Maru Mori brought me
a pair
of socks
which she knitted herself
with her sheepherder’s hands,
two socks as soft
as rabbits.
I slipped my feet
into them
as though into
two
cases
knitted
with threads of
twilight
and goatskin.
Violent socks,
my feet were
two fish made
of wool,
two long sharks
sea-blue, shot
through
by one golden thread,
two immense blackbirds,
two cannons:
my feet
were honored
in this way
by
these
heavenly
socks.
They were
so handsome
for the first time
my feet seemed to me
unacceptable
like two decrepit
firemen, firemen
unworthy
of that woven
fire,
of those glowing
socks.

Nevertheless
I resisted
the sharp temptation
to save them somewhere
as schoolboys
keep
fireflies,
as learned men
collect
sacred texts,
I resisted
the mad impulse
to put them
into a golden
cage
and each day give them
birdseed
and pieces of pink melon.
Like explorers
in the jungle who hand
over the very rare
green deer
to the spit
and eat it
with remorse,
I stretched out
my feet
and pulled on
the magnificent
socks
and then my shoes.

The moral
of my ode is this:
beauty is twice
beauty
and what is good is doubly
good
when it is a matter of two socks
made of wool
in winter.

"Ode to My Socks" from Neruda & Vallejo: Selected Poems, by Pablo Neruda and translated by Robert Bly (Boston: Beacon Press, 1993). Used with permission of Robert Bly.

Life is short, though I keep this from my children.
Life is short, and I’ve shortened mine
in a thousand delicious, ill-advised ways,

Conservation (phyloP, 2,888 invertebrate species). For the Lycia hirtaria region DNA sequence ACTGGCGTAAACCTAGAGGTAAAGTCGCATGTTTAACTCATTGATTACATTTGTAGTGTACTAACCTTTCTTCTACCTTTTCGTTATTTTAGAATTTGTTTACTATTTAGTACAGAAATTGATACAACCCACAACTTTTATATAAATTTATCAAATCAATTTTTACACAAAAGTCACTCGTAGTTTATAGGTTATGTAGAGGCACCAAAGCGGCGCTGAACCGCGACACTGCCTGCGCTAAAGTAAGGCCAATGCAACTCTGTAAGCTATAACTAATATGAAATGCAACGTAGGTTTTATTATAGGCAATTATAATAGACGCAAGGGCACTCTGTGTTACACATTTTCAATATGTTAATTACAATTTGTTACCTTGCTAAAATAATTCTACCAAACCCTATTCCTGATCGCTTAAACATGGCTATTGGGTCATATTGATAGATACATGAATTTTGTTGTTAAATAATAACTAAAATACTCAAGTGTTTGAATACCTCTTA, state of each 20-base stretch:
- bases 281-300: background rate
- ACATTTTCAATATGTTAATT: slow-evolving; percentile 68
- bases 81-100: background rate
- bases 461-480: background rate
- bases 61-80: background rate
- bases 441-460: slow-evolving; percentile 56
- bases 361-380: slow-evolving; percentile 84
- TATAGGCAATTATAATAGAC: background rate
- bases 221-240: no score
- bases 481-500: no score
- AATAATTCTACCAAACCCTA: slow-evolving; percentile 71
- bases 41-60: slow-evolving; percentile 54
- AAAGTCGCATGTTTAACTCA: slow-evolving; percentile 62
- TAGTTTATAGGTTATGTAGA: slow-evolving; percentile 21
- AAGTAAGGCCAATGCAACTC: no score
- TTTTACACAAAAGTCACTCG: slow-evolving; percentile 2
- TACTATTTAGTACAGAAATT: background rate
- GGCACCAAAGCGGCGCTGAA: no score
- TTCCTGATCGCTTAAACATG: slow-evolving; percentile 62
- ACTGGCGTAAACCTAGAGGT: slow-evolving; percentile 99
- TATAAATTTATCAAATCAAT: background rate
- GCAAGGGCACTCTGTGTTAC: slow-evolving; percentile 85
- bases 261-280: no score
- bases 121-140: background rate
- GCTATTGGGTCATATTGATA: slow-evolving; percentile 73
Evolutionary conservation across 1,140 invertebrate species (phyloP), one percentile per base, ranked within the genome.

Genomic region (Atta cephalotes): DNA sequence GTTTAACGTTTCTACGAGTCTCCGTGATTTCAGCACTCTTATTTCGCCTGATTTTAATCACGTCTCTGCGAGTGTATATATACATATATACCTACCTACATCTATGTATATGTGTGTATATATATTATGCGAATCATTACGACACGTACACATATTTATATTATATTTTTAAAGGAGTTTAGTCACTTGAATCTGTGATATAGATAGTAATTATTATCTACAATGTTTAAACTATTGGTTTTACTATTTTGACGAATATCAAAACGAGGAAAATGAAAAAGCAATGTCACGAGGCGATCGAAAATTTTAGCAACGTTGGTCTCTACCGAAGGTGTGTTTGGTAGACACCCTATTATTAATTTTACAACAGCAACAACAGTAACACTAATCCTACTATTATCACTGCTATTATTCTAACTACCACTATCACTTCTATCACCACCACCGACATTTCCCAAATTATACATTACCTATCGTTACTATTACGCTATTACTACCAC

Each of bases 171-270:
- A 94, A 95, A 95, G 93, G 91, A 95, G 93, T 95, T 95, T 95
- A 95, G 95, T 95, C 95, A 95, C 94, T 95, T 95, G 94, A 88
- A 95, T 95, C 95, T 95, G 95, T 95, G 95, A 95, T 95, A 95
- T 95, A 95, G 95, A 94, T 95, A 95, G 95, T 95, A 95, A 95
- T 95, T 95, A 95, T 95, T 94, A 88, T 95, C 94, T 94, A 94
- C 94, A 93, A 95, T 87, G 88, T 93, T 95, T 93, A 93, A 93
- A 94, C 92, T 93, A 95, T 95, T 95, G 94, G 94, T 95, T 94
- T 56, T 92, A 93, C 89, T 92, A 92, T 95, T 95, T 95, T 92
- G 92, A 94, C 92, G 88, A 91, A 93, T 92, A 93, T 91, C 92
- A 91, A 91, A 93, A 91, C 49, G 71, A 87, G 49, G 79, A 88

a thousand deliciously ill-advised ways
I’ll keep from my children. The world is at least
fifty percent terrible, and that’s a conservative
estimate, though I keep this from my children.
For every bird there is a stone thrown at a bird.
For every loved child, a child broken, bagged,
sunk in a lake. Life is short and the world
is at least half terrible, and for every kind
stranger, there is one who would break you,
though I keep this from my children. I am trying
to sell them the world. Any decent realtor,
walking you through a real shithole, chirps on
about good bones: This place could be beautiful,
right? You could make this place beautiful.

This poem originally appeared in Waxwing, Issue 10, in June 2016. Used with permission of the author.

Out here, there’s a bowing even the trees are doing.
                 Winter’s icy hand at the back of all of us.
Black bark, slick yellow leaves, a kind of stillness that feels
so mute it’s almost in another year.

I am a hearth of spiders these days: a nest of trying.

We point out the stars that make Orion as we take out
       the trash, the rolling containers a song of suburban thunder.

It’s almost romantic as we adjust the waxy blue
       recycling bin until you say, Man, we should really learn
some new constellations.

And it’s true. We keep forgetting about Antlia, Centaurus,
       Draco, Lacerta, Hydra, Lyra, Lynx.

But mostly we’re forgetting we’re dead stars too, my mouth is full
       of dust and I wish to reclaim the rising—

to lean in the spotlight of streetlight with you, toward
       what’s larger within us, toward how we were born.

Look, we are not unspectacular things.
       We’ve come this far, survived this much. What

would happen if we decided to survive more? To love harder?

What if we stood up with our synapses and flesh and said, No.
     No, to the rising tides.

Stood for the many mute mouths of the sea, of the land?

What would happen if we used our bodies to bargain

for the safety of others, for earth,
                 if we declared a clean night, if we stopped being terrified,

if we launched our demands into the sky, made ourselves so big
people could point to us with the arrows they make in their minds,

rolling their trash bins out, after all of this is over?

From The Carrying (Milkweed Editions, 2018) by Ada Limón. Copyright © 2018 by Ada Limón. Used with the permission of Milkweed Editions. milkweed.org.

When she was fenced off even from herself, she had that strangled feeling